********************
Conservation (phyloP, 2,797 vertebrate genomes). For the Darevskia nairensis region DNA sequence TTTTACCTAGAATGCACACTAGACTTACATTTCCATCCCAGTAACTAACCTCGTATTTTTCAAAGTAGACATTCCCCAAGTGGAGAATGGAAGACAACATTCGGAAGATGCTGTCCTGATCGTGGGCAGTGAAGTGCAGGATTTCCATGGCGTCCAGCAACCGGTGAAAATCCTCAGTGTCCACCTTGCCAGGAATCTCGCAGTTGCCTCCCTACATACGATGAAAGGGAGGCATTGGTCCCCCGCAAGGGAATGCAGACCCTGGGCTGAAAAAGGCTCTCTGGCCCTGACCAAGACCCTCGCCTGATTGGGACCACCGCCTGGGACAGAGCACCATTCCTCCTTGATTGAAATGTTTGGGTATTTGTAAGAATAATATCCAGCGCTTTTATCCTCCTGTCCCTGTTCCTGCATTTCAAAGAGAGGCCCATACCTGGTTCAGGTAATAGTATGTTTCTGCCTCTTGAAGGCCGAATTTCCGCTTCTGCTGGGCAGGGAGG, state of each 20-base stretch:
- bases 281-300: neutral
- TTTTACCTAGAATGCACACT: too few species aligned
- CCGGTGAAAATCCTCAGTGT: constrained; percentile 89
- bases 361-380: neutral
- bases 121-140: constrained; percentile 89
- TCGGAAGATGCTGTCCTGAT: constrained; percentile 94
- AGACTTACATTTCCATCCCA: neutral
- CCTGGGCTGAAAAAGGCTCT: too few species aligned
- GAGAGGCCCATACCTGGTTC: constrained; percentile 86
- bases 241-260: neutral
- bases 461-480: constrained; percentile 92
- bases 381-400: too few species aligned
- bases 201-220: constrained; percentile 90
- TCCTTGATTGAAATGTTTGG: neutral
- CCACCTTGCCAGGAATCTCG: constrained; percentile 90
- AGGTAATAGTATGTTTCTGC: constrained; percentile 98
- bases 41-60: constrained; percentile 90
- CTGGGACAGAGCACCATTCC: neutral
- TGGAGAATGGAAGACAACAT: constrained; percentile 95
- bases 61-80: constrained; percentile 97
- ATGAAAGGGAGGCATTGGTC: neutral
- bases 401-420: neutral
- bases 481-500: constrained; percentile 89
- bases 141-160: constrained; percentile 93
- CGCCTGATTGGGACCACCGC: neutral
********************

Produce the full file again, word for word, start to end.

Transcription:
Conservation (phyloP, 2,797 vertebrate genomes). For the Darevskia nairensis region DNA sequence TTTTACCTAGAATGCACACTAGACTTACATTTCCATCCCAGTAACTAACCTCGTATTTTTCAAAGTAGACATTCCCCAAGTGGAGAATGGAAGACAACATTCGGAAGATGCTGTCCTGATCGTGGGCAGTGAAGTGCAGGATTTCCATGGCGTCCAGCAACCGGTGAAAATCCTCAGTGTCCACCTTGCCAGGAATCTCGCAGTTGCCTCCCTACATACGATGAAAGGGAGGCATTGGTCCCCCGCAAGGGAATGCAGACCCTGGGCTGAAAAAGGCTCTCTGGCCCTGACCAAGACCCTCGCCTGATTGGGACCACCGCCTGGGACAGAGCACCATTCCTCCTTGATTGAAATGTTTGGGTATTTGTAAGAATAATATCCAGCGCTTTTATCCTCCTGTCCCTGTTCCTGCATTTCAAAGAGAGGCCCATACCTGGTTCAGGTAATAGTATGTTTCTGCCTCTTGAAGGCCGAATTTCCGCTTCTGCTGGGCAGGGAGG, state of each 20-base stretch:
- bases 281-300: neutral
- TTTTACCTAGAATGCACACT: too few species aligned
- CCGGTGAAAATCCTCAGTGT: constrained; percentile 89
- bases 361-380: neutral
- bases 121-140: constrained; percentile 89
- TCGGAAGATGCTGTCCTGAT: constrained; percentile 94
- AGACTTACATTTCCATCCCA: neutral
- CCTGGGCTGAAAAAGGCTCT: too few species aligned
- GAGAGGCCCATACCTGGTTC: constrained; percentile 86
- bases 241-260: neutral
- bases 461-480: constrained; percentile 92
- bases 381-400: too few species aligned
- bases 201-220: constrained; percentile 90
- TCCTTGATTGAAATGTTTGG: neutral
- CCACCTTGCCAGGAATCTCG: constrained; percentile 90
- AGGTAATAGTATGTTTCTGC: constrained; percentile 98
- bases 41-60: constrained; percentile 90
- CTGGGACAGAGCACCATTCC: neutral
- TGGAGAATGGAAGACAACAT: constrained; percentile 95
- bases 61-80: constrained; percentile 97
- ATGAAAGGGAGGCATTGGTC: neutral
- bases 401-420: neutral
- bases 481-500: constrained; percentile 89
- bases 141-160: constrained; percentile 93
- CGCCTGATTGGGACCACCGC: neutral